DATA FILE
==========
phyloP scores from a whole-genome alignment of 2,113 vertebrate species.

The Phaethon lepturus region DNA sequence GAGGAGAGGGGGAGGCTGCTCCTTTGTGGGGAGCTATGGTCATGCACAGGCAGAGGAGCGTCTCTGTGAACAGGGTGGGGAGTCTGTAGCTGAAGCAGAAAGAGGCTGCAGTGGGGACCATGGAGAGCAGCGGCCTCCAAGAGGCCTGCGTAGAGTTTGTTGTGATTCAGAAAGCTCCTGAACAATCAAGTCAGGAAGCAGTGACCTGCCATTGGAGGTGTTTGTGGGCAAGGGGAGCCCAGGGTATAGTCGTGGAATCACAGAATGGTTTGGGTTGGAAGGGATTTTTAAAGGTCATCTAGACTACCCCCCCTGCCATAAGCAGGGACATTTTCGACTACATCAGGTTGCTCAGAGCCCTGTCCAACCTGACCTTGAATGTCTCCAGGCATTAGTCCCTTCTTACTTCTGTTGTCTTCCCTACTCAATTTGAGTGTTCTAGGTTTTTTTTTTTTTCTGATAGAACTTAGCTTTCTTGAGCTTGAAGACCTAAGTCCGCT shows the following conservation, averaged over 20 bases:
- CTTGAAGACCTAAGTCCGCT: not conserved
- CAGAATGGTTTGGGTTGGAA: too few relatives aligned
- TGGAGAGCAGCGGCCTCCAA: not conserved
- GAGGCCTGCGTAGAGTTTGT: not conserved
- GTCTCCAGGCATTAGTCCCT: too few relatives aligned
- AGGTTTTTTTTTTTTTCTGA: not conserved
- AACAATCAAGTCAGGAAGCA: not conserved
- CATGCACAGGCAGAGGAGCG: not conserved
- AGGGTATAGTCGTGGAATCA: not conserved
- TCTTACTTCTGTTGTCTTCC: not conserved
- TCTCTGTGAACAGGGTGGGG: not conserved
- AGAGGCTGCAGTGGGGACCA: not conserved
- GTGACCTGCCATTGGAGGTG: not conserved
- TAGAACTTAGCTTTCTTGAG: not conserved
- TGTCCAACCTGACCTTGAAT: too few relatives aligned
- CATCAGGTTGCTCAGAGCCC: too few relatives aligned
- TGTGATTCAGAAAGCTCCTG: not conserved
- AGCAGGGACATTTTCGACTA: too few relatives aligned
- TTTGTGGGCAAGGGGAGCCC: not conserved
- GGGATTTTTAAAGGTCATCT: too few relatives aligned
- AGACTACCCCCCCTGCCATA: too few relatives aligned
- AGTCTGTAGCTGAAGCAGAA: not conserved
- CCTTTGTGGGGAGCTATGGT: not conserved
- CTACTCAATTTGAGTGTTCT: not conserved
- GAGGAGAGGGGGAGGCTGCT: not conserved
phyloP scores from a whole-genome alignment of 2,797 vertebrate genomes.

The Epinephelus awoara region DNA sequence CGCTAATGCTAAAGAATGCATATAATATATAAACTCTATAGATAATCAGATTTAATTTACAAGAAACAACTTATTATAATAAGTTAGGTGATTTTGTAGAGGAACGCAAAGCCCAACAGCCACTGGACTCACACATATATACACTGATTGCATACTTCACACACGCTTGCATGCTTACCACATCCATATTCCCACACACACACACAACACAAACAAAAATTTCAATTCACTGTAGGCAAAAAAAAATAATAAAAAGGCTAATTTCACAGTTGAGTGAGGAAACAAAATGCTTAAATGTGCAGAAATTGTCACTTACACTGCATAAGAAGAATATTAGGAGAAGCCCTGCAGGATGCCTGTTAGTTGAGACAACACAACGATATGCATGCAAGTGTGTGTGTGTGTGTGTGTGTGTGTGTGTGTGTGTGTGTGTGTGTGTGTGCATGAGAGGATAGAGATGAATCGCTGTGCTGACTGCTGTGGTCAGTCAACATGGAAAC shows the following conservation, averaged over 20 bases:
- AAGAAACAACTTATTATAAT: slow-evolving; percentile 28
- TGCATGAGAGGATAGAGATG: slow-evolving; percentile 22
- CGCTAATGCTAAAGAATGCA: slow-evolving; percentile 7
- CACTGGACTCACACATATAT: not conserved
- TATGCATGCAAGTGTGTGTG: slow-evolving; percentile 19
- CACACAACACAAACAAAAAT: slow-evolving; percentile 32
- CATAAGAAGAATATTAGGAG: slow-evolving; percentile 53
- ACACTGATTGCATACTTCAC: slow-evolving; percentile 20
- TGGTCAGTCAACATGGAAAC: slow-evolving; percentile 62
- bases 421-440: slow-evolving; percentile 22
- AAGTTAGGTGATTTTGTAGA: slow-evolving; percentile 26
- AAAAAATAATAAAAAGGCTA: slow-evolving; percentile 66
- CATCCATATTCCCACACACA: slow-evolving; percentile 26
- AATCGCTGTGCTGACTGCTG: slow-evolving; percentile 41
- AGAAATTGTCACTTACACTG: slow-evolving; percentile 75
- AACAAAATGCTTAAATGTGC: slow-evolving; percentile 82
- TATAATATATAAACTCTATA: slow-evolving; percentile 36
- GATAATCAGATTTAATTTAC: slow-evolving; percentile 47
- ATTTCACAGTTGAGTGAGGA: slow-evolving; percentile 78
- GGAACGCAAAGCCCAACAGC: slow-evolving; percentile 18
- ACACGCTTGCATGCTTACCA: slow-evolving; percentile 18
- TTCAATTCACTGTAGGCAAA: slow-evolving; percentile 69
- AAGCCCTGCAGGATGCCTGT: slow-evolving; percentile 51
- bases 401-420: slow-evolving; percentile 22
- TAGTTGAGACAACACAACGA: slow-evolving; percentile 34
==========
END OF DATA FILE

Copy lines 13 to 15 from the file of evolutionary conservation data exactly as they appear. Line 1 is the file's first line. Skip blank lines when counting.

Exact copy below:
- TCTCTGTGAACAGGGTGGGG: not conserved
- AGAGGCTGCAGTGGGGACCA: not conserved
- GTGACCTGCCATTGGAGGTG: not conserved